Well, that put us behind schedule. Lucky for the housing assistants, RaDene insisted we get a burger at McDonalds before pressing on. That was a good call. The take out food options were all closing and we hadn’t eaten all day. I haven’t had a Big Mac in years. You know, they taste pretty good on a day like this one. We headed away from Mahomet, which is north of Champaign, and west to Springfield to set up our last three some arrangement. We didn’t stay long, because we still had a two and a half hour drive back to St Louis. Again, luck for the young elders, they had Sister Hatfield along on this trip, so we had lively conversation. We only broke curfew by an hour and a half this day—9 am to 11:30 pm.
Later that week, on April 10th we participated in the worldwide COVID fast initiated by President Nelson. That was an amazing experience to join with people of all stripes in a common spiritual cause. He really is the Lord’s Annointed for the world. The next day, I had a COVID experience of a different kind. I had to queue up at the drug store, the grocery store, and last, with RaDene and two missionaries at WalMart. I have never stood in line in the United States like this once, much less three times. It is strange. We were at WalMart to by the elders a laptop that the Church had authorized for online proselyting. These smart young missionaries are displaying their skills, talents, and obedience by continuing to press ahead with the work against all odds. We feel like the skills we are gaining in this isolating time is teaching online skills that will be a powerful tool for the missionary work long after the social distancing is over and done. Strangely, the virus is hastening the Work by forcing us to gain needed skills for the time we live in. People don’t respond to knocking on their doors. They do respond to Facebook.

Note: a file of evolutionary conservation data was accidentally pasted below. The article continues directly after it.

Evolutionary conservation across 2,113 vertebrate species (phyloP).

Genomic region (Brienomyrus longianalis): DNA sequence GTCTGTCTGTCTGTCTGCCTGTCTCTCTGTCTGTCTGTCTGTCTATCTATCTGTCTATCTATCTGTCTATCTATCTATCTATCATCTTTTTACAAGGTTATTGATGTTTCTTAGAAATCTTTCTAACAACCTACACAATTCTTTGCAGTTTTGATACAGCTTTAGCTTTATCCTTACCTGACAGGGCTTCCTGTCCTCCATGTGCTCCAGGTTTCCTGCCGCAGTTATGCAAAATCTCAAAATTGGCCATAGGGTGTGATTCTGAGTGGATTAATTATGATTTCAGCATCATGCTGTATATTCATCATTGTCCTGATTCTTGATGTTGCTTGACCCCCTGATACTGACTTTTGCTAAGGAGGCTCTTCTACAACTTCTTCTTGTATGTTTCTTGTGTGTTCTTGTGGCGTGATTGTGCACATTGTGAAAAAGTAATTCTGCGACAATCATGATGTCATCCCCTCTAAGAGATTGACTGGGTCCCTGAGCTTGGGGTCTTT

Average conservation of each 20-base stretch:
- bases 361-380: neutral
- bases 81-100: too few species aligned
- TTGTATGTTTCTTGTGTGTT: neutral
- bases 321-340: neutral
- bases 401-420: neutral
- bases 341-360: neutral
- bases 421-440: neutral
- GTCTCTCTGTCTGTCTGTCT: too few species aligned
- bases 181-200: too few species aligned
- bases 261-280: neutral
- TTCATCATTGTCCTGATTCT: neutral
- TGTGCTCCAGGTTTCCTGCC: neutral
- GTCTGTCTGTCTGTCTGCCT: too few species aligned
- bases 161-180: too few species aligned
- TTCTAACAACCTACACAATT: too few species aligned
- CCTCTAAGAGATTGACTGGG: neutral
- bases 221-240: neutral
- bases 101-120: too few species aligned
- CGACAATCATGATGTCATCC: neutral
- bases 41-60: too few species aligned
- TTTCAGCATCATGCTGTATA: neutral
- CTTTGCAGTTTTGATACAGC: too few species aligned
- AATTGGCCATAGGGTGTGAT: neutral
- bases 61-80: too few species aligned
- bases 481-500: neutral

April 11th started with some rolling up of the sleeves and taking of my own Housing Coordinator medicine: we straightened and cleaned our apartment like good missionaries. I did a little shopping and went to a former senior missionary apartment in the area and started the process of cleaning out, cleaning up, and packing. Knowing how scarce a commodity storage is, and how distracting and burdensome extra, non-essential “stuff” is to transitory missionaries, I have gotten really good at donating and throwing away. I also like to be the first one in so as not to scare others when the fridge or toilet have rainbow colors growing in them. RaDene worked hard in the office all afternoon, catching up on baptism reports and many other projects that start to press as we get close to another transfer. I use that term advisedly, because all we have done for some time is send people home, not receive. But, we hope that will change after missionaries make their elections by April 30th to be reassigned as soon as health circumstances permit travel.